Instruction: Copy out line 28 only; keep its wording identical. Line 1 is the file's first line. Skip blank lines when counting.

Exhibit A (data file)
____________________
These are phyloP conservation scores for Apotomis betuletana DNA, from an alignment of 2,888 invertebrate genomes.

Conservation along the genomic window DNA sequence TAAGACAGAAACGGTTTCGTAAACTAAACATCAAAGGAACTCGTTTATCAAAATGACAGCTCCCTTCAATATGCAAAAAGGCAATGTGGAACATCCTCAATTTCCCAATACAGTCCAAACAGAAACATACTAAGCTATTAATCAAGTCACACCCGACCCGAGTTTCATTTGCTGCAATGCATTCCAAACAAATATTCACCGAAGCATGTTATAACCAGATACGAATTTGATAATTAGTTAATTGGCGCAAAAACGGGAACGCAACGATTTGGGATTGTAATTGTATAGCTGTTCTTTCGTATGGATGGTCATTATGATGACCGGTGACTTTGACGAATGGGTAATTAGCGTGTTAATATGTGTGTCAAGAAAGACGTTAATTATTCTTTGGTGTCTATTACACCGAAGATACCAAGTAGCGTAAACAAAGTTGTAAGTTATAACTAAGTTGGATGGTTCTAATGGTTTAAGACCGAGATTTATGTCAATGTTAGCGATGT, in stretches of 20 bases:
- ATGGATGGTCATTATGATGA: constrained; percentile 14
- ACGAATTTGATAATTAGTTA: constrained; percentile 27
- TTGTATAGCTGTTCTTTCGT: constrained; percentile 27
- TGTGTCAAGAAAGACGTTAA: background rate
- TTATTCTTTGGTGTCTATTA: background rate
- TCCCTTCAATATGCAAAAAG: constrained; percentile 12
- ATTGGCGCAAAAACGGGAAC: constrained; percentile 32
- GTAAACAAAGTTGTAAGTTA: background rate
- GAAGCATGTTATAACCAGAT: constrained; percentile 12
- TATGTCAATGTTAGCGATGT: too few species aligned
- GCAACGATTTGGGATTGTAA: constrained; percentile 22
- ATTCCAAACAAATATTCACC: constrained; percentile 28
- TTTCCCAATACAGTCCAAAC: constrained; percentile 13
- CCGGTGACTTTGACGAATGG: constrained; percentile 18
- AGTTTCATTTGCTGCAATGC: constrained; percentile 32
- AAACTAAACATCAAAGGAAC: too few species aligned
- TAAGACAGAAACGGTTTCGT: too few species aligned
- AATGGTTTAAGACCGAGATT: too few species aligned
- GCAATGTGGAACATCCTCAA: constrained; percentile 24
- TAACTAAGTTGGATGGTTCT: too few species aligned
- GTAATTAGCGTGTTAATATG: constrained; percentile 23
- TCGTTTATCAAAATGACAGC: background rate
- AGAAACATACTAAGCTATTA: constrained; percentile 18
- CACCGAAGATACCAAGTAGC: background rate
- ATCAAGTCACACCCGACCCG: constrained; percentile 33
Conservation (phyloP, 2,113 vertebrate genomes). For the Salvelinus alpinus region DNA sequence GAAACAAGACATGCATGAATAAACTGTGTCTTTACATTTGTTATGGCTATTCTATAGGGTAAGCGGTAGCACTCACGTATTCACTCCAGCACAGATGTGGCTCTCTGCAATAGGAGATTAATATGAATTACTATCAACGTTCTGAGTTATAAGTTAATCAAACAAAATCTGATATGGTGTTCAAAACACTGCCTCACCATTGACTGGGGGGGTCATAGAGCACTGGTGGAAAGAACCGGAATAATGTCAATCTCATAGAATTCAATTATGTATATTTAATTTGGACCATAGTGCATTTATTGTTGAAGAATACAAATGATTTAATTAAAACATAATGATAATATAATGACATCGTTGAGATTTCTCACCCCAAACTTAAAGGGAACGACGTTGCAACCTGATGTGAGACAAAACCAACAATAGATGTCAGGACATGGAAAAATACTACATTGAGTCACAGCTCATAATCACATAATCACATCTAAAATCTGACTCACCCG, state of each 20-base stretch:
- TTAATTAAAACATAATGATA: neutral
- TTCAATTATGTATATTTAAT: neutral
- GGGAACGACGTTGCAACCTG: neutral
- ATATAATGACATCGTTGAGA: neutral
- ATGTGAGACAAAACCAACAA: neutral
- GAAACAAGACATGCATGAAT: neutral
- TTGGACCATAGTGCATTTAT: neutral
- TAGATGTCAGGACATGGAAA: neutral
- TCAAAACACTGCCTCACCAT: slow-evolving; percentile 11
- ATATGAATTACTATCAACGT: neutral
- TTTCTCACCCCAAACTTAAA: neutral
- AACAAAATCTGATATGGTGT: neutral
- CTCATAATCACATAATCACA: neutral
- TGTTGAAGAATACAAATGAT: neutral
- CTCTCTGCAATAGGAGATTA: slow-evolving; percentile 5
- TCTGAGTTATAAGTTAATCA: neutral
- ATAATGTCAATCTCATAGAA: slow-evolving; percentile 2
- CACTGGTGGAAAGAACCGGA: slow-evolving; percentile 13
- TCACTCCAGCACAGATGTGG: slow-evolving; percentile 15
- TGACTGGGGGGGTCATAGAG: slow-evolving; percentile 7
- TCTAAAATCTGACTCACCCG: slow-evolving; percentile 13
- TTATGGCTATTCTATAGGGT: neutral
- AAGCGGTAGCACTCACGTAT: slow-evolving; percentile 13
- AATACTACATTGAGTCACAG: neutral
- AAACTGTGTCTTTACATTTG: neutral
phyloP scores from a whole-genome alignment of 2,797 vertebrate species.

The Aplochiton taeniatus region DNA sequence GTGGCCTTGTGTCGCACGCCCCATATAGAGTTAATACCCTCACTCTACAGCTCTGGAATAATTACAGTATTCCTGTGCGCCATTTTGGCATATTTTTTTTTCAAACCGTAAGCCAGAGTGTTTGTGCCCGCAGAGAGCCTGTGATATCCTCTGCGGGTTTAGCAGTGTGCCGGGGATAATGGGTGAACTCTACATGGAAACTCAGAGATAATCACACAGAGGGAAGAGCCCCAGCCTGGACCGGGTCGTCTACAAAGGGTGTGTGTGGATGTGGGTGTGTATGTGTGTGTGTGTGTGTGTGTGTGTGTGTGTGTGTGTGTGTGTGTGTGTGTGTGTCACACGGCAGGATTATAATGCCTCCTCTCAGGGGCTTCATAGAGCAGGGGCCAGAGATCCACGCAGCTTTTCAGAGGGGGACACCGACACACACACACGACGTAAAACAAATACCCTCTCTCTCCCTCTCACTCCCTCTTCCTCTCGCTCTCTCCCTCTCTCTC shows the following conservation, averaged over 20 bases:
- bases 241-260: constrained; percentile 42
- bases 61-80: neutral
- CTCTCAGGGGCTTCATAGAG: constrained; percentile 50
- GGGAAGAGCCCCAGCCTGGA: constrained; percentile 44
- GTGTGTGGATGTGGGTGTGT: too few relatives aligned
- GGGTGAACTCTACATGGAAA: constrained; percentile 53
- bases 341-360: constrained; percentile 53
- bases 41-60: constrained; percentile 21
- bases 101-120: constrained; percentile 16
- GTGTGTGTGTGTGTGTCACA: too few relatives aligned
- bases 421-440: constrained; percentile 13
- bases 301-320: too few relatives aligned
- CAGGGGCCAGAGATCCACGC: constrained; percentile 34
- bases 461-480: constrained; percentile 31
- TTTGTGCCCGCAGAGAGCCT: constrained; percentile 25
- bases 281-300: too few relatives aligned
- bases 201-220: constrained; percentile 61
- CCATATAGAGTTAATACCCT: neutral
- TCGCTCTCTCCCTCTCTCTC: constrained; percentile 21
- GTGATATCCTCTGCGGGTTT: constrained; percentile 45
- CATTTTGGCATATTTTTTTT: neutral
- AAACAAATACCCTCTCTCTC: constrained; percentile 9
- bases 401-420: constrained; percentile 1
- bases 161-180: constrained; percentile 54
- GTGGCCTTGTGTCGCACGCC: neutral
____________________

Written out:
Conservation (phyloP, 2,113 vertebrate genomes). For the Salvelinus alpinus region DNA sequence GAAACAAGACATGCATGAATAAACTGTGTCTTTACATTTGTTATGGCTATTCTATAGGGTAAGCGGTAGCACTCACGTATTCACTCCAGCACAGATGTGGCTCTCTGCAATAGGAGATTAATATGAATTACTATCAACGTTCTGAGTTATAAGTTAATCAAACAAAATCTGATATGGTGTTCAAAACACTGCCTCACCATTGACTGGGGGGGTCATAGAGCACTGGTGGAAAGAACCGGAATAATGTCAATCTCATAGAATTCAATTATGTATATTTAATTTGGACCATAGTGCATTTATTGTTGAAGAATACAAATGATTTAATTAAAACATAATGATAATATAATGACATCGTTGAGATTTCTCACCCCAAACTTAAAGGGAACGACGTTGCAACCTGATGTGAGACAAAACCAACAATAGATGTCAGGACATGGAAAAATACTACATTGAGTCACAGCTCATAATCACATAATCACATCTAAAATCTGACTCACCCG, state of each 20-base stretch: